HISTORY OF MEDIEVAL PHILOSOPHY
Learning outcomes of the course unit
The course is addressed to students with no specific acquaintance with medieval philosophy. It aims to provide students with tools for critical, informed and independent judgment, and to enhance their skills for communication and continuing education (Dublin Descriptors III, IV, V). In particular, the course aims to provide students with the following abilities of acquiring knowledge and understanding (Dublin Descriptor I): 1.1) knowledge of the philosophical, theological, and scientific thought in the Middle Ages; 1.2) abilities to read and understand the classics of medieval philosophy, both in Latin and in Italian translation; 1.3) knowledge of the terminology of medieval philosophy and of the different philosophical methods required for the discussion of topics and the interpretation of texts; 1.4) knowledge of the historiography of medieval philosophy. The course also aims to provide students with the following abilities to apply the acquired knowledge and understanding (Dublin Descriptor II): 2.1) elaboration of clear, documented and argument-based papers; 2.2) application of the acquired knowledge in interdisciplinary fields; 2.3) reconstruction of the genesis and development of a concept or a doctrine; 2.4) identification of the connection of ideas between the history of philosophy and other areas of science and philosophy, in particular ancient and modern philosophy, and theology; 2.5) reconstruction of the cultural contexts, with particular attention paid to the interplay of the different positions that are involved.
No specific prerequisite. However, it is recommended a good knowledge of the history of philosophy in general and of the history of ancient philosophy in particular.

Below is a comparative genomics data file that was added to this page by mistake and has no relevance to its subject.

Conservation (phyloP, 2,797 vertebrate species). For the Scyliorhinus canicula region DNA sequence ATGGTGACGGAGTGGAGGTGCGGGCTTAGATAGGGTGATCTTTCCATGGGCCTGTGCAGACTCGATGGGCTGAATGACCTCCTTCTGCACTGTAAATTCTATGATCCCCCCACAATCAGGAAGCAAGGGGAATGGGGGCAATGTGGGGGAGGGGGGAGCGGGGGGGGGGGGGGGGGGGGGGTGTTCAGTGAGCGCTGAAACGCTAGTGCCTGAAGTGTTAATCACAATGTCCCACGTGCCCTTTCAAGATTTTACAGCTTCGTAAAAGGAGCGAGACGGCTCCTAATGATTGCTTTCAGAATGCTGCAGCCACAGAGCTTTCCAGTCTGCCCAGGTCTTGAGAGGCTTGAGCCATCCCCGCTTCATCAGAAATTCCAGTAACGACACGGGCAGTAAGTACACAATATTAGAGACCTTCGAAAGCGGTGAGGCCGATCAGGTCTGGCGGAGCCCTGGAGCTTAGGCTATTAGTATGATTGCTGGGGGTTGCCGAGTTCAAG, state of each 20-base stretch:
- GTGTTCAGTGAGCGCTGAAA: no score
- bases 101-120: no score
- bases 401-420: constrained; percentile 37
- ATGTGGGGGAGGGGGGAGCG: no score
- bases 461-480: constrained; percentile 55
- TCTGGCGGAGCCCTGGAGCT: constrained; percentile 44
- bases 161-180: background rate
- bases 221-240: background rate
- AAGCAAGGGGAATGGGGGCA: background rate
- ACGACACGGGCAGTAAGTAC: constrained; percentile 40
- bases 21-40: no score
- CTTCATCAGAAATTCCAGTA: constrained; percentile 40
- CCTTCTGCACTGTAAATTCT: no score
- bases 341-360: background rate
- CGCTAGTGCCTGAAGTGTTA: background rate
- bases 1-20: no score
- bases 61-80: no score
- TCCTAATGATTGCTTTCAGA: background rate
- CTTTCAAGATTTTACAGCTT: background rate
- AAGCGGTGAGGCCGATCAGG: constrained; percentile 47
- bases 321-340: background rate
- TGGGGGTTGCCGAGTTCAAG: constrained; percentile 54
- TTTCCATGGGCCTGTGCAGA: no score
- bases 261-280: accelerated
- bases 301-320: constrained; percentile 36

Course contents summary
Title of the course: “Philosophy in the Middle Ages”. The course configures itself as a general presentation of the principal thinkers and topics of medieval philosophy and theology. Lessons will follow the historical development of medieval philosophy. They will begin with Augustine and Boethius (IV-VI centuries) and end with William of Ockham and John Buridan (XIV century). The course will present and discuss issues of metaphysics, theory of knowledge, philosophy of language and philosophical theology.
The course is intended to be an introduction to the most significant topics and thinkers of the Middle Ages (IV-XIV century). The lessons will follow the historical development of medieval philosophy, from Augustine and Boethius to William of Ockham and John Buridan, combining historical reconstruction with the philosophical discussion of medieval issues. Among the many topics addressed by medieval authors, the course will focus on problems concerning four basic fields of philosophy: metaphysics, theory of knowledge, philosophy of language, and philosophical theology. More specifically, the course proposes to illustrate the most important views of philosophy that have been elaborated during the Middle Ages and to reconstruct the influence exerted by the Ancient and Late-Antiquity thought (Aristotelianism, Neo-Platonism) on medieval philosophy.
1) M. Bettetini-L. Bianchi-C. Marmo-P. Porro (eds.), "Filosofia medievale", Milano 2004.